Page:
Eckhard Wolf taps the ceremonial keg at the Hofbrauhaus.

Dankeschön to Eckhard Wolf (Congress Chair), Bruno Reichart (Program Chair) and all of the people that contributed to the success of the IXA Congress in Munich. The host city lived up to expectations and provided us with wonderful opportunities for social interactions and networking that will not soon be forgotten. Attendees should have received a link to a survey for the IXA2019 evaluation in their registered email. A link to the survey can also be found here.  Please take a few moments to respond as this will help to ensure that we continue to provide the best experiences for our members as we look ahead to TTS 2020 in Seoul, South Korea and the IPITA-IXA-CTRMS Joint Congress (2021) in San Diego, USA.

IXA Leadership

This year’s Congress marked the introduction of new IXA President Agnes Azimzadeh (USA), taking over from Past President Leo Buhler (Switzerland). We would like to thank Leo for the fantastic job he has done to enhance the prestige of the IXA under his guidance. Agnes has been an integral part of the IXA Council for the last eight years and we know that she will continue to move us forward to even greater heights.

Past President of IXA, Leo Buhler, and new President, Agnes Azimzadeh.

President's Message

Agnes Azimzadeh

Massachussets General Hospital and Harvard Medical School,
Boston, MA, United States

Dear Colleagues

It is with great pleasure and honor that I succeed Dr. Leo Buhler in his post of IXA President. Over the past two years, Dr. Buhler has uniquely contributed to the development of the International Xenotransplantation Association (IXA) and its Journal. On behalf of the Association, I wish to thank Dr. Buhler for his strong leadership. I look forward to continue the advancement of our society over the next two years.

Last October, the Ludwig Maximilian University in Munich hosted the 15th International Xenotransplantation Association Congress. The Congress was an outstanding success, both scientifically and socially. Thank you to Congress Chairs Eckhard Wolf and Bruno Reichart for developing a rich and forward-looking scientific program in a relaxing and historical atmosphere. The numerous scientific highlights of the meeting were summarized by Peter Cowan in the closing session and in the IXA Newsletter. This year’s meeting illustrated that the pace of progress in our field has accelerated over the last few years and that the timeline for clinical application is shortening.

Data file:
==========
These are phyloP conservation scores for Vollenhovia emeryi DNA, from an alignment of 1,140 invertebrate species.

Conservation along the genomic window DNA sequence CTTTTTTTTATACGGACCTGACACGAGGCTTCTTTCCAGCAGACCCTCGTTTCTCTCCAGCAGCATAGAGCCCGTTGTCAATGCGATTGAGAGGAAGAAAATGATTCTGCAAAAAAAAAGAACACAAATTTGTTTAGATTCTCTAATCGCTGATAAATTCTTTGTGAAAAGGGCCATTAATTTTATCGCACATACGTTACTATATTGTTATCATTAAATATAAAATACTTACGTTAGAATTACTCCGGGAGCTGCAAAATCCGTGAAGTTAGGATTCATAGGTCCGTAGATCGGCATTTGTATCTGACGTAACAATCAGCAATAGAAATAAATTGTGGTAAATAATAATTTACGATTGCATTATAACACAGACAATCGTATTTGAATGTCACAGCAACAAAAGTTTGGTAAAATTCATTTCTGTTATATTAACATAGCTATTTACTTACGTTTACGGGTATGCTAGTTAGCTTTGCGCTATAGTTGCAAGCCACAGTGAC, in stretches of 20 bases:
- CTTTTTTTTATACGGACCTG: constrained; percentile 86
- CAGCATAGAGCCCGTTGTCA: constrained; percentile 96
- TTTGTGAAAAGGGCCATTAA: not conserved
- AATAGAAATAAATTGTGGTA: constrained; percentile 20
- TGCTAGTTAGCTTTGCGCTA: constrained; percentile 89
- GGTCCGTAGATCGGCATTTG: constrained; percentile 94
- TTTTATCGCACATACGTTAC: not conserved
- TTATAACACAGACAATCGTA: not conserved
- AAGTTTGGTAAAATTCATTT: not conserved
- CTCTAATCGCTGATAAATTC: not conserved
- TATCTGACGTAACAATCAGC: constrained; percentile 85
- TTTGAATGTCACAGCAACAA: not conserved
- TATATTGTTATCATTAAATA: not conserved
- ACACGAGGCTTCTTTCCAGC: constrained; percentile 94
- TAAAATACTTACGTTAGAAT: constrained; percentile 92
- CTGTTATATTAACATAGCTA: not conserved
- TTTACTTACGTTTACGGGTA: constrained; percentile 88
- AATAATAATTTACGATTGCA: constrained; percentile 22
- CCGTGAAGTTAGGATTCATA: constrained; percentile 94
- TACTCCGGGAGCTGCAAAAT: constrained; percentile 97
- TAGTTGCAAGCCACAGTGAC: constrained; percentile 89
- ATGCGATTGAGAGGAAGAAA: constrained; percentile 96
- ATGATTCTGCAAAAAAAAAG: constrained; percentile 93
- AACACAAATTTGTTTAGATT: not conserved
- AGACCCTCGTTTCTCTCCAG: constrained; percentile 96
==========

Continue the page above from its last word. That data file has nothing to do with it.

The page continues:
After the Munich meeting the IXA Council met to discuss the state and direction of the association. The discussion was largely inspired and driven by the results of the recent member survey. I am very happy to report that the IXA Council has taken resolutions to create several new initiatives:

  1. The Young Investigator Committee (formerly called Vanguard Committee) will provide new mentorship opportunities for trainees.
  2. In an effort to further improve IXA communications, webinars and podcasts on Xenotransplantation will be developed and the website will be updated.
  3. Options were discussed to improve the visibility of the journal.
  4. A Young Investigators Endowment Research Fund (YIER) will be created to support the education, research and mentorship of the next generation of professionals in Xenotransplantation. The funds raised will support a variety of initiatives, such as travel awards and laboratory exchange programs to broaden the research experience of scholars. This fund will rely on your generous donations. Additional awards and fund-raising initiatives were discussed.
  5. While guidelines for heart, lung, islet and cornea xenotransplantation have been previously established and published, there is a paucity of information to guide kidney and liver clinical applications. The IXA Council will address this need in consultation with experts, by working towards the publication of guidelines for kidney xenotransplantation and xenogeneic liver as a bridge therapy. The IXA remains closely linked to the World Health Organization to review and develop guidelines and support Xenotransplantation across the globe.
  6. The Public Perception of Xenotransplantation was selected as one of the society’s priorities, and the IXA Council will actively work toward fostering the education of, and dialogue with, health professionals as well as the general public, in various countries.

These initiatives will rely on the dedicated and hard work of our vibrant IXA Council members. We will share further updates on the progress of these and other activities with you throughout the year.

Importantly, the realization of these goals relies in part on your contributions. I thank you for participating in our membership survey and providing useful and relevant comments and suggestions. I would like to encourage your continued contribution of ideas and suggestions to improve our society.